- Sedhain, S.; Menon, A.K.; Sanner, S.; Xie, L. Autorec: Autoencoders meet collaborative filtering. In Proceedings of the 24th International Conference on World Wide Web, Florence, Italy, 18–22 May 2015; pp. 111–112. [Google Scholar] [CrossRef]
- Salakhutdinov, R.; Mnih, A.; Hinton, G. Restricted Boltzmann machines for collaborative filtering. ACM Int. Conf. Proc. Ser.
**2007**, 227, 791–798. [Google Scholar] [CrossRef] - He, X.; Liao, L.; Zhang, H.; Nie, L.; Hu, X.; Chua, T.S. Neural Collaborative Filtering. In Proceedings of the 26th International World Wide Web Conference, WWW 2017, Perth, Australia, 3–7 April 2017; pp. 173–182. [Google Scholar] [CrossRef]
- Han, J.; Zhang, Z.; Mascolo, C.; Andre, E.; Tao, J.; Zhao, Z.; Schuller, B.W. Deep Learning for Mobile Mental Health: Challenges and recent advances. IEEE Signal Process. Mag.
**2021**, 38, 96–105. [Google Scholar] [CrossRef] - Zou, J.; Zhang, Q. UbiEi-Edge: Human Big Data Decoding Using Deep Learning on Mobile Edge. In Proceedings of the roceedings of the Annual International Conference of the IEEE Engineering in Medicine and Biology Society, EMBS, Guadalajara, Mexico, 1–5 November 2021; pp. 1861–1864. [Google Scholar] [CrossRef]
- Lane, N.D.; Georgiev, P. Can Deep Learning Revolutionize Mobile Sensing? In Proceedings of the HotMobile 2015—16th International Workshop on Mobile Computing Systems and Applications, Santa Fe, NM, USA, 12–13 February 2015; pp. 117–122. [Google Scholar] [CrossRef]
- Estonilo, C.G.; Festijo, E.D. Evaluation of the Deep Learning-Based m-Health Application Using Mobile App Development and Assessment Guide. In Proceedings of the 2022 IEEE 12th Annual Computing and Communication Workshop and Conference, CCWC 2022, Las Vegas, NV, USA, 26–29 January 2022; pp. 435–440. [Google Scholar] [CrossRef]
- Liu, L.; Xu, J.; Huan, Y.; Zou, Z.; Yeh, S.-C.; Zheng, L.-R. A Smart Dental Health-IoT Platform Based on Intelligent Hardware, Deep Learning, and Mobile Terminal. IEEE J. Biomed. Health Inform.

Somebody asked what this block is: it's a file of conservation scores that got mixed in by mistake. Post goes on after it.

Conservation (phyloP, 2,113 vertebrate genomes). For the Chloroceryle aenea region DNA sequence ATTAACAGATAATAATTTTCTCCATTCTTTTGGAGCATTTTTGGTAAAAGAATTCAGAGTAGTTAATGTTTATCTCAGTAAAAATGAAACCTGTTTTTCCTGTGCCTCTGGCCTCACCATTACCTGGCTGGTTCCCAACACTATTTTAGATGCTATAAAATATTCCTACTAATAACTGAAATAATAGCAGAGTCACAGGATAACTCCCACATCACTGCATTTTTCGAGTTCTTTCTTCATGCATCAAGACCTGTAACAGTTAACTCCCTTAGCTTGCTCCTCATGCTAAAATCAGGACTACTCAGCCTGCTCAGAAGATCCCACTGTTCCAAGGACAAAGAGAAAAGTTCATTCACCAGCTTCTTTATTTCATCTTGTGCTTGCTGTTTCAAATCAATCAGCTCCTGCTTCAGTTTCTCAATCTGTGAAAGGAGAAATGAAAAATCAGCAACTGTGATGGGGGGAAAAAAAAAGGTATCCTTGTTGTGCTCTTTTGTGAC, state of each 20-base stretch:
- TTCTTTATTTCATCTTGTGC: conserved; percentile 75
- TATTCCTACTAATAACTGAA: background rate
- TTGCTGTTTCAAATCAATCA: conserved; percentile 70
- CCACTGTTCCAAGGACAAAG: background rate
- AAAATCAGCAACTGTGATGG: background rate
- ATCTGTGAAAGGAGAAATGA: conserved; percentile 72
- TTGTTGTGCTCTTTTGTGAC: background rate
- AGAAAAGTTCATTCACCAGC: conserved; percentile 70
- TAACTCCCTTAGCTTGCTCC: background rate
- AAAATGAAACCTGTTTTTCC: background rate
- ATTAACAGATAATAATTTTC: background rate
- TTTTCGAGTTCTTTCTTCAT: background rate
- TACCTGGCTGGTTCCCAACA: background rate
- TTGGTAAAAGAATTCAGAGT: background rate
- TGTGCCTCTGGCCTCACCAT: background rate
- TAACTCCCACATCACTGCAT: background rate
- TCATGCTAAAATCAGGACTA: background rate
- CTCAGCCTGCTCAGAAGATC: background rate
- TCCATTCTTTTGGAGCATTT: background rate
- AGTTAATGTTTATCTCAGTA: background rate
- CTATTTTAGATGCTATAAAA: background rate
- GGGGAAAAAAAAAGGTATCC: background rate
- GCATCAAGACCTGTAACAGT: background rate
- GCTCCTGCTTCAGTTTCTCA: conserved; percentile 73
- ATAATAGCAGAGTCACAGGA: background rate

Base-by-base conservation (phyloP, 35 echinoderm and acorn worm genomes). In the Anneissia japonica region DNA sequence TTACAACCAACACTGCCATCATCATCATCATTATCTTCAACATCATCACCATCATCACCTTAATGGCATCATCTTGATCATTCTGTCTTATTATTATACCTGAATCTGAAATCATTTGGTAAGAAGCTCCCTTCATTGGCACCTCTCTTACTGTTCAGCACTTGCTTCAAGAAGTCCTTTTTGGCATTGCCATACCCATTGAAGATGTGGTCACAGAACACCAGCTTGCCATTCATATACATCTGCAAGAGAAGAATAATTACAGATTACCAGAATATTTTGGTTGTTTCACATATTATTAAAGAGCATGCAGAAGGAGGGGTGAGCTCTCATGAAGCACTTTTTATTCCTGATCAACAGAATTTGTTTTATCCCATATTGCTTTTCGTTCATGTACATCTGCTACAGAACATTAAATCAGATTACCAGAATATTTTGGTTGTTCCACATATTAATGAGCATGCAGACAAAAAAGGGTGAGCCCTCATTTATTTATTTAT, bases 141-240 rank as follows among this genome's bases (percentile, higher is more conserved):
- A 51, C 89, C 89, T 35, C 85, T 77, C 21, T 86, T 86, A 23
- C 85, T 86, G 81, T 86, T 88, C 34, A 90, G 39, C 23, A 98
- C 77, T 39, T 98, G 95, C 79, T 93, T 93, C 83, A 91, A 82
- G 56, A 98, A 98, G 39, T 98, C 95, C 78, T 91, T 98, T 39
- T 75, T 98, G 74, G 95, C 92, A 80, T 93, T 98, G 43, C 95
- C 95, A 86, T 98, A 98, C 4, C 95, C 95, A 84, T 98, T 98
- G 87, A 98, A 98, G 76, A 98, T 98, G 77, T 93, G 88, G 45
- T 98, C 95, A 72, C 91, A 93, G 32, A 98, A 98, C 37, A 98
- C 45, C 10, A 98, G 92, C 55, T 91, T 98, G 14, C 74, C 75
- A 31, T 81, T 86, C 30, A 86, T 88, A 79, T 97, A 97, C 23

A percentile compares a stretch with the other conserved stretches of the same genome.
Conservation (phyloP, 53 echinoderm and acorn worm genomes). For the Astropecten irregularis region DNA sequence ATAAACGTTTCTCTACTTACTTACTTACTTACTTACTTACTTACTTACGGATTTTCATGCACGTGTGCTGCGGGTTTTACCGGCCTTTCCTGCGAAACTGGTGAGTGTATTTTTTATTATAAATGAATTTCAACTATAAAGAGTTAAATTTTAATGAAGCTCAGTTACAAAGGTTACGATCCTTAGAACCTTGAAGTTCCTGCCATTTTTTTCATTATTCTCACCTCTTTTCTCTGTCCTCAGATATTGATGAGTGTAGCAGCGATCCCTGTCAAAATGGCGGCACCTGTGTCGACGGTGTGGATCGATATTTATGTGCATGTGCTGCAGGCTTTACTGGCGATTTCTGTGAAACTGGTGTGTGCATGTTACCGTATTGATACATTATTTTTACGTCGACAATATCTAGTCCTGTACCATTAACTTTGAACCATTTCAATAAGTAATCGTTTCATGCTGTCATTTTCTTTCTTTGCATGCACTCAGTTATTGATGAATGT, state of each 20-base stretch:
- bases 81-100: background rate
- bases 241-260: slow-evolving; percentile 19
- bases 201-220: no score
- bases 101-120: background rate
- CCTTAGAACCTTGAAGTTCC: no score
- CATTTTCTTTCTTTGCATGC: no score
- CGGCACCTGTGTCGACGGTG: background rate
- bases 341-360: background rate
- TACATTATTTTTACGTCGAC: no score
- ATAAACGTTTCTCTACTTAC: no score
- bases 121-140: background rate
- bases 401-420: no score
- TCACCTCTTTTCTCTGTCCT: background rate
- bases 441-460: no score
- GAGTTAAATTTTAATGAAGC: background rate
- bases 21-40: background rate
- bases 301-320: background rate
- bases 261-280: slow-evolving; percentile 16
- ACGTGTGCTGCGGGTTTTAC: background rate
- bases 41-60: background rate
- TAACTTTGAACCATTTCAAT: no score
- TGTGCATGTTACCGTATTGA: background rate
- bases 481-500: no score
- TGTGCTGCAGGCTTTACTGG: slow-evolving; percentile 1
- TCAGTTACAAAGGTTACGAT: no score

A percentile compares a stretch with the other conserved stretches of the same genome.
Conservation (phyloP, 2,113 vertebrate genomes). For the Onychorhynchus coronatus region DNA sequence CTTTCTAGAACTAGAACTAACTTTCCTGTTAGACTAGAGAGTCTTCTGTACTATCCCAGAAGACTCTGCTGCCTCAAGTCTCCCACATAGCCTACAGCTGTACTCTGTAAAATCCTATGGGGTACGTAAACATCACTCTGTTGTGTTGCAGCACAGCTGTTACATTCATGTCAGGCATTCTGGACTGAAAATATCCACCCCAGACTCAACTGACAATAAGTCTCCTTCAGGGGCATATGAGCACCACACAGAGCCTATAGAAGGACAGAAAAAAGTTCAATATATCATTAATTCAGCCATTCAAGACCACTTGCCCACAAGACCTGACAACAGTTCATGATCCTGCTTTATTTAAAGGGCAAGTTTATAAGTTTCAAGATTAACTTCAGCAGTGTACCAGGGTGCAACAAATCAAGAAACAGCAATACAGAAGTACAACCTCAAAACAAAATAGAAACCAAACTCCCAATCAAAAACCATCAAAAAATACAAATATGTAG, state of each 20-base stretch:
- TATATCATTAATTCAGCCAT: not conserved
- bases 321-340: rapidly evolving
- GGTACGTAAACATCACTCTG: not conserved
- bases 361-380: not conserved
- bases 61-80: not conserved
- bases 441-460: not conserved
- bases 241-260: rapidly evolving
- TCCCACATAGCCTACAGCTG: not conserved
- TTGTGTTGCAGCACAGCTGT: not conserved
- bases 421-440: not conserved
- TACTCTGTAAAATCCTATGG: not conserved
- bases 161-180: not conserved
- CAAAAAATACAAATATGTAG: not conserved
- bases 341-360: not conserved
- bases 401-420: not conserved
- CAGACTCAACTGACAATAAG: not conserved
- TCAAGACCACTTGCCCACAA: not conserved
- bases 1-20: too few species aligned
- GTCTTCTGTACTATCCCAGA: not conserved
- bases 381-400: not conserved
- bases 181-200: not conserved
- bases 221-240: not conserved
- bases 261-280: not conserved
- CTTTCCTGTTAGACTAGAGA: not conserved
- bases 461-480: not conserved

**2020**, 24, 898–906. [Google Scholar] [CrossRef] - Liu, S.; Liu, S.; Cai, W.; Pujol, S.; Kikinis, R.; Feng, D. Early diagnosis of Alzheimer’s disease with deep learning. In Proceedings of the IEEE 11th International Symposium on Biomedical Imaging, ISBI 2014, Beijing, China, 29 April–2 May 2014; pp. 1015–1018. [Google Scholar] [CrossRef]
- Brosch, T.; Tam, R. Manifold Learning of Brain MRIs by Deep Learning. In Lecture Notes in Computer Science; Springer: Berlin/Heidelberg, Germany,, 2013; Volume 8150, pp. 633–640. [Google Scholar] [CrossRef]
- Prasoon, A.; Petersen, K.; Igel, C.; Lauze, F.; Dam, E.; Nielsen, M. Deep Feature Learning for Knee Cartilage Segmentation Using a Triplanar Convolutional Neural Network. In Lecture Notes in Computer Science; Springer: Berlin/Heidelberg, Germany, 2013; Volume 8150, pp. 246–253. [Google Scholar] [CrossRef]
- Yoo, Y.; Brosch, T.; Traboulsee, A.; Li, D.K.; Tam, R. Deep Learning of Image Features from Unlabeled Data for Multiple Sclerosis Lesion Segmentation. In Lecture Notes in Computer Science; Springer International Publishing: Cham, Switzerland, 2014; Volume 8679, pp. 117–124. [Google Scholar] [CrossRef]
- Gulshan, V.; Peng, L.; Coram, M.; Stumpe, M.C.; Wu, D.; Narayanaswamy, A.; Venugopalan, S.; Widner, K.; Madams, T.; Cuadros, J.; et al. Development and Validation of a Deep Learning Algorithm for Detection of Diabetic Retinopathy in Retinal Fundus Photographs. JAMA
**2016**, 316, 2402–2410. [Google Scholar] [CrossRef] [PubMed] - Alipanahi, B.; Delong, A.; Weirauch, M.T.; Frey, B.J. Predicting the sequence specificities of DNA- and RNA-binding proteins by deep learning. Nat. Biotechnol.